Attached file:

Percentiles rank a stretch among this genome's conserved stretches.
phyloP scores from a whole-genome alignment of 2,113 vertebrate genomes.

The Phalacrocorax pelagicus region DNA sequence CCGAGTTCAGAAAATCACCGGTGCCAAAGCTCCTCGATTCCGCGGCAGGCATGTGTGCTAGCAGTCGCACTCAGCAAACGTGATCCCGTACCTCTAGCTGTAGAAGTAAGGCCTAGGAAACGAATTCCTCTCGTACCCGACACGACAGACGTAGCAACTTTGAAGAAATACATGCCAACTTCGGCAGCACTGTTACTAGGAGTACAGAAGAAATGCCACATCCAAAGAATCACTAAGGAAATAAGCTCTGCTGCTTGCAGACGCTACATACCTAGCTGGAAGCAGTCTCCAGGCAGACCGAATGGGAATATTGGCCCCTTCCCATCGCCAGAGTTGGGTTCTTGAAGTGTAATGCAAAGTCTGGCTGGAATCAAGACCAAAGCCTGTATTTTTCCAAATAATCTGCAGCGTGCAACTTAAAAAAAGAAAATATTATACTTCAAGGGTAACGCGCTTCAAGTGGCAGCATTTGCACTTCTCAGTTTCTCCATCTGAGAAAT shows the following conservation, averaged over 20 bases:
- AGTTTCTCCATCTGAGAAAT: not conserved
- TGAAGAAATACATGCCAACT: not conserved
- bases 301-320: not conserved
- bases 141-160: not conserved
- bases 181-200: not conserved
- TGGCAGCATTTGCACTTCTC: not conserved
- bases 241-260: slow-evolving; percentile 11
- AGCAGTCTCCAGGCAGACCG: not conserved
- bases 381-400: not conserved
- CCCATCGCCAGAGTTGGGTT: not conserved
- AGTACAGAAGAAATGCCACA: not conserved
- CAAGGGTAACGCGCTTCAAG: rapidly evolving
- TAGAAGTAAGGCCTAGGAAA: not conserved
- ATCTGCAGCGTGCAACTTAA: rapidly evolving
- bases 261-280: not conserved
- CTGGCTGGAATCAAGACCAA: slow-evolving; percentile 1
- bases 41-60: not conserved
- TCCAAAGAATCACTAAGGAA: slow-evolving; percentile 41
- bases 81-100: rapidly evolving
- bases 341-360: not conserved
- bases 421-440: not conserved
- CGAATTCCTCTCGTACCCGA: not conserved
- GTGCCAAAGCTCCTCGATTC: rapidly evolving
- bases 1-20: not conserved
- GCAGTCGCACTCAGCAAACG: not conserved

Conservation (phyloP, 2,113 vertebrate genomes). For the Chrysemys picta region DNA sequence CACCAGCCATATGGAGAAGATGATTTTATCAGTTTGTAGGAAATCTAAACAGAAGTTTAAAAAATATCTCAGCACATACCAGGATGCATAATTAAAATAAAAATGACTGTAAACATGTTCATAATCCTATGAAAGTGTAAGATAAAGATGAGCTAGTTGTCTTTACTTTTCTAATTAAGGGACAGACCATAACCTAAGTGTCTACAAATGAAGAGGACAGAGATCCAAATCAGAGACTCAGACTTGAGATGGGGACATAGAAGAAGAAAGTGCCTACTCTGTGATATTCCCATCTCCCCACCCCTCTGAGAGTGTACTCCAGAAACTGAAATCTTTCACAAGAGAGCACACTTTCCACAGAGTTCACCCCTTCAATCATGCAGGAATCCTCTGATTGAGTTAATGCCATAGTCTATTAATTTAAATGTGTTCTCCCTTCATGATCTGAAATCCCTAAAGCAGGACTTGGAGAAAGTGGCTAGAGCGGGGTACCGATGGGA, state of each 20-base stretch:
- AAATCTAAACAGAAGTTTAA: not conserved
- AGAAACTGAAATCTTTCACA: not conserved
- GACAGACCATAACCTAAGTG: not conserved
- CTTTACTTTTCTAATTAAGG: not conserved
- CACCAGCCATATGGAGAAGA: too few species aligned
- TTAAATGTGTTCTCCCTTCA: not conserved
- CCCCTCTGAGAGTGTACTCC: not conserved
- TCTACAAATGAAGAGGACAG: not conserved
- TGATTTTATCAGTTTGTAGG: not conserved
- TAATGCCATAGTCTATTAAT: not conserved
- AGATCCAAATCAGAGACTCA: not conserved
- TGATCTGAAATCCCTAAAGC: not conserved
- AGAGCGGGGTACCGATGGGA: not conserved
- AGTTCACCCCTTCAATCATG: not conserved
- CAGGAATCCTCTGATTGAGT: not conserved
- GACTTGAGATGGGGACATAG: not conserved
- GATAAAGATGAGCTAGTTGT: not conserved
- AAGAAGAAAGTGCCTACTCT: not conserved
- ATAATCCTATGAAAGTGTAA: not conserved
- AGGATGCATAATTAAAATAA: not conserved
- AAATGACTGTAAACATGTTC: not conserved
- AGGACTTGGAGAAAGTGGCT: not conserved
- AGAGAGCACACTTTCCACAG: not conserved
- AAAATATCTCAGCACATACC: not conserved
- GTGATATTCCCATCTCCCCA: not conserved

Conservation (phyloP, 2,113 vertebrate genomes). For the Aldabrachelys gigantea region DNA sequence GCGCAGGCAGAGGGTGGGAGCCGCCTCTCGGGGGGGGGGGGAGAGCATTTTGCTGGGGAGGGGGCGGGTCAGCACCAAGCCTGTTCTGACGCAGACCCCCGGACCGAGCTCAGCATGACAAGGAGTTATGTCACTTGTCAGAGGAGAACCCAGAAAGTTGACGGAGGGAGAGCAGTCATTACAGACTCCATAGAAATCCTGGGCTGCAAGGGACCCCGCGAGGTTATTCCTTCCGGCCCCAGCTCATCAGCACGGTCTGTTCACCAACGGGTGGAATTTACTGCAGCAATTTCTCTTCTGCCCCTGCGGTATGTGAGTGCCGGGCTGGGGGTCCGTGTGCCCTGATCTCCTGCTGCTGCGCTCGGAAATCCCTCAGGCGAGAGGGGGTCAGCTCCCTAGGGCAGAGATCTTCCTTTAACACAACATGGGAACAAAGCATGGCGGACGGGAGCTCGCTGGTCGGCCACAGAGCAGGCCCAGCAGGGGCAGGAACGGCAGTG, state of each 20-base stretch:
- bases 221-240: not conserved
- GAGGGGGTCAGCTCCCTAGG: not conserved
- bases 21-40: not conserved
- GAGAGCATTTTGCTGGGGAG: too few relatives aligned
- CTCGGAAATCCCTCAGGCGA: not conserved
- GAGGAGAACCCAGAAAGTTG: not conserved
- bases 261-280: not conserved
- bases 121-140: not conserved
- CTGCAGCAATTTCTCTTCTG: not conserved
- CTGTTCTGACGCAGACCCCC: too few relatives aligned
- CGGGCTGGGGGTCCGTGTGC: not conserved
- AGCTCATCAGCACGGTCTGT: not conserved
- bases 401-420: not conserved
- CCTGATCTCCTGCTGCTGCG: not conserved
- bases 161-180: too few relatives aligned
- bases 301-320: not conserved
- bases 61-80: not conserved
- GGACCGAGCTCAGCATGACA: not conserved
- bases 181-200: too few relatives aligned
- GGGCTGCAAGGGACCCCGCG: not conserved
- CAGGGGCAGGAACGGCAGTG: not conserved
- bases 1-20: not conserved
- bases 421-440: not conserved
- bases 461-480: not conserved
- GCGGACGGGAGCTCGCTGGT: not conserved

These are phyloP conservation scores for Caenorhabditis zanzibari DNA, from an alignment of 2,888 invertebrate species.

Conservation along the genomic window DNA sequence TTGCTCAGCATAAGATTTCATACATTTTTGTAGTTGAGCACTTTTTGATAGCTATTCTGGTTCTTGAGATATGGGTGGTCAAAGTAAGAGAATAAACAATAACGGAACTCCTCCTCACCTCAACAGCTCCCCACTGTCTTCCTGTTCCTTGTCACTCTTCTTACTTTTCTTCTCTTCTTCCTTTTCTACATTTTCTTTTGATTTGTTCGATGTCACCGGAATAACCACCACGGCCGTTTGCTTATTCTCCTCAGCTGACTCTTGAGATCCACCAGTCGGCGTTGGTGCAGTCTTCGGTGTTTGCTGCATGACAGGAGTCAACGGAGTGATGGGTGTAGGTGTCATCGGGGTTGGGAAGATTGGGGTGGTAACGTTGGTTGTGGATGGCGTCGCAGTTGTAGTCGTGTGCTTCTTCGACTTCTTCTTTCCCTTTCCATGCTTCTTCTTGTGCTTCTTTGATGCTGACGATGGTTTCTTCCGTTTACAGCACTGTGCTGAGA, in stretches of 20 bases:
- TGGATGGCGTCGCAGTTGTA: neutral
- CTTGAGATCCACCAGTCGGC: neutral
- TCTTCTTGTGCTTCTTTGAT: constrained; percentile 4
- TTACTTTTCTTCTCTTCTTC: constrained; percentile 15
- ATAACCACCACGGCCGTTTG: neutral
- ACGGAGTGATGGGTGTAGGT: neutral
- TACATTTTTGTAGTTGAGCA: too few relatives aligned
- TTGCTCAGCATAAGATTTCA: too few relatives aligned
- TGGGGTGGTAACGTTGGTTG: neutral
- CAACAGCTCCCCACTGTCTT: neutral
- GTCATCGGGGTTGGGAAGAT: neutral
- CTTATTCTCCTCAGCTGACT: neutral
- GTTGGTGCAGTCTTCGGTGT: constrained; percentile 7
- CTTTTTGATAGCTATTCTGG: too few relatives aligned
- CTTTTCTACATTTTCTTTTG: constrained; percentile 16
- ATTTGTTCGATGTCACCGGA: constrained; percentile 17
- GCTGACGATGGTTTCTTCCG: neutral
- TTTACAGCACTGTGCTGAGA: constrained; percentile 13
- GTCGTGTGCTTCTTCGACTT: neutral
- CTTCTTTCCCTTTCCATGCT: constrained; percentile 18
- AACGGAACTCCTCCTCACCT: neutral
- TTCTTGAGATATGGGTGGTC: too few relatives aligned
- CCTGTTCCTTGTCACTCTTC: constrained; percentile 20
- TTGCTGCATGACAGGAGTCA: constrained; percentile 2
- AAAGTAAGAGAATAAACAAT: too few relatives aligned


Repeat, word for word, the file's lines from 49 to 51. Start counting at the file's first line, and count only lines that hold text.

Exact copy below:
- AGGATGCATAATTAAAATAA: not conserved
- AAATGACTGTAAACATGTTC: not conserved
- AGGACTTGGAGAAAGTGGCT: not conserved